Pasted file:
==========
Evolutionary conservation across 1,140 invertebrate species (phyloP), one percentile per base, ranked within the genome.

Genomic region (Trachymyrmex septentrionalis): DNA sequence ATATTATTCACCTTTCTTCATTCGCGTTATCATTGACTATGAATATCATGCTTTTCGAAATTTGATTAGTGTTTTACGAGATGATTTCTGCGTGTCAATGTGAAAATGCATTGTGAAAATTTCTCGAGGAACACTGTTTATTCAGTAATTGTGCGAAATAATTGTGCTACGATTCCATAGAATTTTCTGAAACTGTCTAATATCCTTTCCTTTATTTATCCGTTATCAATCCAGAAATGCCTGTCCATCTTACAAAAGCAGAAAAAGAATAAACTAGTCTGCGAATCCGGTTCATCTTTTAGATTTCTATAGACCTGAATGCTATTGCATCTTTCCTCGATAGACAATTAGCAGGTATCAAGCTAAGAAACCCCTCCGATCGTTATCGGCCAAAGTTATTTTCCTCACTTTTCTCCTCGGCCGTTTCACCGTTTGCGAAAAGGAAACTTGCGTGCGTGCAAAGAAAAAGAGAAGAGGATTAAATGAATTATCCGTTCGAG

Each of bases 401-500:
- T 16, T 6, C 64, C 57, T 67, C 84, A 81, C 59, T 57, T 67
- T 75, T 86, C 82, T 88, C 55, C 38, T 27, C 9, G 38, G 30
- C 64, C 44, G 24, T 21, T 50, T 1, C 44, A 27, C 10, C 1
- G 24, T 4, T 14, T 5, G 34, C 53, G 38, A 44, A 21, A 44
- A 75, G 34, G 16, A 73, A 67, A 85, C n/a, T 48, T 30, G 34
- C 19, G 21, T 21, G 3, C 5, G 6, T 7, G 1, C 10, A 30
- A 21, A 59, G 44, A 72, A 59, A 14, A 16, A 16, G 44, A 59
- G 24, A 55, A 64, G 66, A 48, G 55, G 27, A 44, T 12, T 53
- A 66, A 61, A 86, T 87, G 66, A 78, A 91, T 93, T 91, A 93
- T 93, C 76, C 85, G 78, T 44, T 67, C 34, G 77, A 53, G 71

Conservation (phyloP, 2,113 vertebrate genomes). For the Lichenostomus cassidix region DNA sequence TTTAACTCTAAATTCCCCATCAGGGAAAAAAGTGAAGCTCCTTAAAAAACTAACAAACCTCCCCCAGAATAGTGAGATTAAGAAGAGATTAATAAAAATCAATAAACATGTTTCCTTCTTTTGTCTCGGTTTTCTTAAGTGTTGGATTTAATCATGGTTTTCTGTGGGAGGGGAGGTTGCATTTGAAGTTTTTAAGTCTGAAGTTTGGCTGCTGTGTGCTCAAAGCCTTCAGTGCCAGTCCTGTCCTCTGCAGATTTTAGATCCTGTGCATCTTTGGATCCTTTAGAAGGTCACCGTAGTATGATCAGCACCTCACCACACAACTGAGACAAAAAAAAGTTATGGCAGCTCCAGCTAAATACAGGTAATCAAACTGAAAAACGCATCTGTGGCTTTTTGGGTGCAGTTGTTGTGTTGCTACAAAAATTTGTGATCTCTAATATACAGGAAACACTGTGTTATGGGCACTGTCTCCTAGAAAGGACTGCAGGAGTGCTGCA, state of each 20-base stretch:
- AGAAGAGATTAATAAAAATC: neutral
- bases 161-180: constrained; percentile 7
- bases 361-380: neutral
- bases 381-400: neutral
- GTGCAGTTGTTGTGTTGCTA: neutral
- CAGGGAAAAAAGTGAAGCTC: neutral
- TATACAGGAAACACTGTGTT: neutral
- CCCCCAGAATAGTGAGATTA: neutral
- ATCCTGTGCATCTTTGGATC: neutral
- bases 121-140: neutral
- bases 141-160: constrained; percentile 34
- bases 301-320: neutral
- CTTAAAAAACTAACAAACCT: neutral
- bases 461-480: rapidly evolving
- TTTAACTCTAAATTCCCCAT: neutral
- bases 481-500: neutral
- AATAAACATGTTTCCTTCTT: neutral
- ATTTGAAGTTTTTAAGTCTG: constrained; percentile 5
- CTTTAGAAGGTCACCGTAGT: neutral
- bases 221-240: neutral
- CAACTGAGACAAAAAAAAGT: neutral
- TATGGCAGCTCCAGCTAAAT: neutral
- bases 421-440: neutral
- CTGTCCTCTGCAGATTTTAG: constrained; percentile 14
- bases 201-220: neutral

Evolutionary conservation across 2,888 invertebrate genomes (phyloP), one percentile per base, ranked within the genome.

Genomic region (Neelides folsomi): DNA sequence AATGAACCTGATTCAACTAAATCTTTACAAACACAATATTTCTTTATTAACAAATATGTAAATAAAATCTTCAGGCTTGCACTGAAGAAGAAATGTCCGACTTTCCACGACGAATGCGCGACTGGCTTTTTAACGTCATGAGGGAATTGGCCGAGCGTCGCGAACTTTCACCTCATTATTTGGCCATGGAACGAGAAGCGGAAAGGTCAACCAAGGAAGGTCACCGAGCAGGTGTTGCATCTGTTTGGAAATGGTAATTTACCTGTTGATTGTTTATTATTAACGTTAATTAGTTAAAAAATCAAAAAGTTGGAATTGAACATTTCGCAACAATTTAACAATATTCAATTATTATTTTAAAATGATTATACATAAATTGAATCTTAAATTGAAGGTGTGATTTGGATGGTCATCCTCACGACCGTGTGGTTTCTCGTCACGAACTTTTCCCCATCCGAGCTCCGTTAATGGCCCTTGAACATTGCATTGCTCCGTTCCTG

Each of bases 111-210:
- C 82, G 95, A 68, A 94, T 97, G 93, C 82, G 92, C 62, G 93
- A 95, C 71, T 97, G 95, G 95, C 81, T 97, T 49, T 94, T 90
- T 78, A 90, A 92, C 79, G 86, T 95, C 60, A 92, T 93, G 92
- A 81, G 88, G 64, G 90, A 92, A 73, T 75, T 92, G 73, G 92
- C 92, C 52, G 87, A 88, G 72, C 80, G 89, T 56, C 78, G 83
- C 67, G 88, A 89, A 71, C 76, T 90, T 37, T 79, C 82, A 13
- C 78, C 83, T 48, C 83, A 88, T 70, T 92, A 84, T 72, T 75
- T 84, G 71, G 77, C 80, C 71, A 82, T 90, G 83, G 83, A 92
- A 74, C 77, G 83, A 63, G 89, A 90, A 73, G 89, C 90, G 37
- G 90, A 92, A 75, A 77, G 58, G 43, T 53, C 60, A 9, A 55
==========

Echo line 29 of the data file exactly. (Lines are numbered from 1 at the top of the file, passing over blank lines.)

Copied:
- TTTAACTCTAAATTCCCCAT: neutral